"Ben Peart" <peart...@gmail.com> writes: > Let me see if I can better explain what I’m trying to accomplish with this > patch. > > "git checkout -b foo" (without -f -m or <start_point>) is defined in the > manual as being a shortcut for/equivalent to: > > (1a) "git branch foo" > (1b) "git checkout foo" > > However, it has been our experience in our observed use cases and all the > existing git tests, that it can be treated as equivalent to: > > (2a) "git branch foo" > (2b) "git symbolic-ref HEAD refs/heads/foo" > > That is, the common perception (use case) is to just create a new branch > "foo" (pointing at the current commit) and point HEAD at it WITHOUT making > any changes to the index or worktree. > > However, the (1b) command has "git reset" connotations in that it should > examine and manipulate the trees, index, and worktree in the expectation > that there MIGHT be work to do. > > Since this additional work in (1b) takes minutes on large repos and (2b) > takes less than a second, my intent was to identify the conditions that this > additional work will have no affect and thereby avoid it. > > Alternatively, was the "-b" option just created as a shortcut only to avoid > calling the separate "git branch foo" command and we should not think about > the common perception and usage?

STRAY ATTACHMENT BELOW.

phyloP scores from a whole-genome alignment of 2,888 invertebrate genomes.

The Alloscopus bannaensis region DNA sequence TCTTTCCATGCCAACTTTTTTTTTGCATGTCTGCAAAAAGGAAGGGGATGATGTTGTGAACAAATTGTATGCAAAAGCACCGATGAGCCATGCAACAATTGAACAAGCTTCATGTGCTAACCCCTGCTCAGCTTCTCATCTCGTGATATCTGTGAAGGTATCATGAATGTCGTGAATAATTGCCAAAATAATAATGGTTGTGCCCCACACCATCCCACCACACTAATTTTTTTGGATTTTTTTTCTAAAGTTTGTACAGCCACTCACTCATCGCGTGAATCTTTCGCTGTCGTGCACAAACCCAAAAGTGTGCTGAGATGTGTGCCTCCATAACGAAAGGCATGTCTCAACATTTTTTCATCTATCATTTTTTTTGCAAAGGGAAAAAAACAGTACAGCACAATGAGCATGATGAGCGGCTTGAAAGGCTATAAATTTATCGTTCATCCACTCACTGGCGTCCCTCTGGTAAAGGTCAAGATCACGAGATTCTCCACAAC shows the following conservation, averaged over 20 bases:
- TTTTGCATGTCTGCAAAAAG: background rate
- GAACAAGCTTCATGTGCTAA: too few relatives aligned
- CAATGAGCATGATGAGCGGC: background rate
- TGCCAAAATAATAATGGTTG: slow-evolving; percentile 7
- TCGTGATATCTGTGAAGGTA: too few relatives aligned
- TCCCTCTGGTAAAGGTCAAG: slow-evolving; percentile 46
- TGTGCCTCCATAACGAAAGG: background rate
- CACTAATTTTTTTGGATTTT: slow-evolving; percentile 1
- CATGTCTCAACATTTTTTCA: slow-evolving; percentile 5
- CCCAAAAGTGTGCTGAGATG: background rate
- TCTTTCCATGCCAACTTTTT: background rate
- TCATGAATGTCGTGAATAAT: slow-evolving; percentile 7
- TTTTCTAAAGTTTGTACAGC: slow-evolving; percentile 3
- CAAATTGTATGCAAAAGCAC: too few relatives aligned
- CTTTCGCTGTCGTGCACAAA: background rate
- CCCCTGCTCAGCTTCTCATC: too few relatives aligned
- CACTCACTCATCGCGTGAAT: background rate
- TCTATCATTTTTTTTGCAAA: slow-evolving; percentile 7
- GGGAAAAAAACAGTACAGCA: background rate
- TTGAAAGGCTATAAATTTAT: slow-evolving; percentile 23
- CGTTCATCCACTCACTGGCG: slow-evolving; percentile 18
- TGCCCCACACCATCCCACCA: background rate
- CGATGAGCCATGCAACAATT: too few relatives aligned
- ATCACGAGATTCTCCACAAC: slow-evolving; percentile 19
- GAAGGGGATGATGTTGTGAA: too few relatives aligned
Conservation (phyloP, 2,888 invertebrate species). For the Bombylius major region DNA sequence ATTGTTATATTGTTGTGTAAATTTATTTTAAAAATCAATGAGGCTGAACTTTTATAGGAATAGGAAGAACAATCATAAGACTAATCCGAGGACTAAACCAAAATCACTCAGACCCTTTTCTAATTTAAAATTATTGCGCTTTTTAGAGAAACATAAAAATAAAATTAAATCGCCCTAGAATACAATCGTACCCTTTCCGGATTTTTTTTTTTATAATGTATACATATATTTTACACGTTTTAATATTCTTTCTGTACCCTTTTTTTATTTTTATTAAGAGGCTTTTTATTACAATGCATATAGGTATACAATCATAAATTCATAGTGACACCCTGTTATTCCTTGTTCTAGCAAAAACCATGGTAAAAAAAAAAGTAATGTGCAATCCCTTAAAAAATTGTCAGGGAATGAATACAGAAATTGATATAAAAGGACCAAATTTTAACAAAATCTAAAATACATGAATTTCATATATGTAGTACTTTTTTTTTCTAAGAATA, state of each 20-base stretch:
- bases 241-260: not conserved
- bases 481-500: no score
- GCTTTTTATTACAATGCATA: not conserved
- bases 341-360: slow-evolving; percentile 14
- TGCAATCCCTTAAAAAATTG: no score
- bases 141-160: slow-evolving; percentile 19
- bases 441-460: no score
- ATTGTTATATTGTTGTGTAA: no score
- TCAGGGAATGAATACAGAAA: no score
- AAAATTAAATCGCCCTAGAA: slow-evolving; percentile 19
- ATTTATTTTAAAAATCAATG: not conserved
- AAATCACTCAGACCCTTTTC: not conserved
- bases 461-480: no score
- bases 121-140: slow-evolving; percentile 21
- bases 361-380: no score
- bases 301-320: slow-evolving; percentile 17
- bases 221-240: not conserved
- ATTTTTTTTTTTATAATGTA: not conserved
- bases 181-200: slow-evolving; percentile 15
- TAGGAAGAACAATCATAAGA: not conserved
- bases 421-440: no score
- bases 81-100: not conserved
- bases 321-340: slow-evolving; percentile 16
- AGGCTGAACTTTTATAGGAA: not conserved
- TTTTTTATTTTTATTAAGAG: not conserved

If you are trying to change the definition of "checkout -b" from 1 to 2 above, that is a completely different issue. I thought this was an attempt to optimize for the performance without changing the behaviour. So if you did not apologize like this... > It is correct that this optimization will skip updating the tree to honor > any changes to the sparse-checkout in the case of creating a new branch. > Unfortunately, I don't know of any way to detect the changes other than > actually doing all the work to update the skip work tree bit in the index. ... but insisted that skipping the yucky sparse-checkout adjustment in this case was an intended behaviour change, I would have understood (not necessarily agreed, though) what you were trying to do. > Beyond this code review process and testing, I don't know how else we make > sure we're caught all the conditions where we are OK skipping some of the > steps. Any change has inherent risk - a change in behavior even more so. At least we made one-step progress today. I now know that you are trying to change the behaviour, but I didn't know that last week, when I was primarily reacting that your claim that this was performance thing and assuming you meant no change in behaviour, but there was clearly behaviour change, and it was apparent that the denseness of the code made it almost impossible to see if there are unintended changes. I am still not sure if I like the change of what "checkout -b" is this late in the game, though.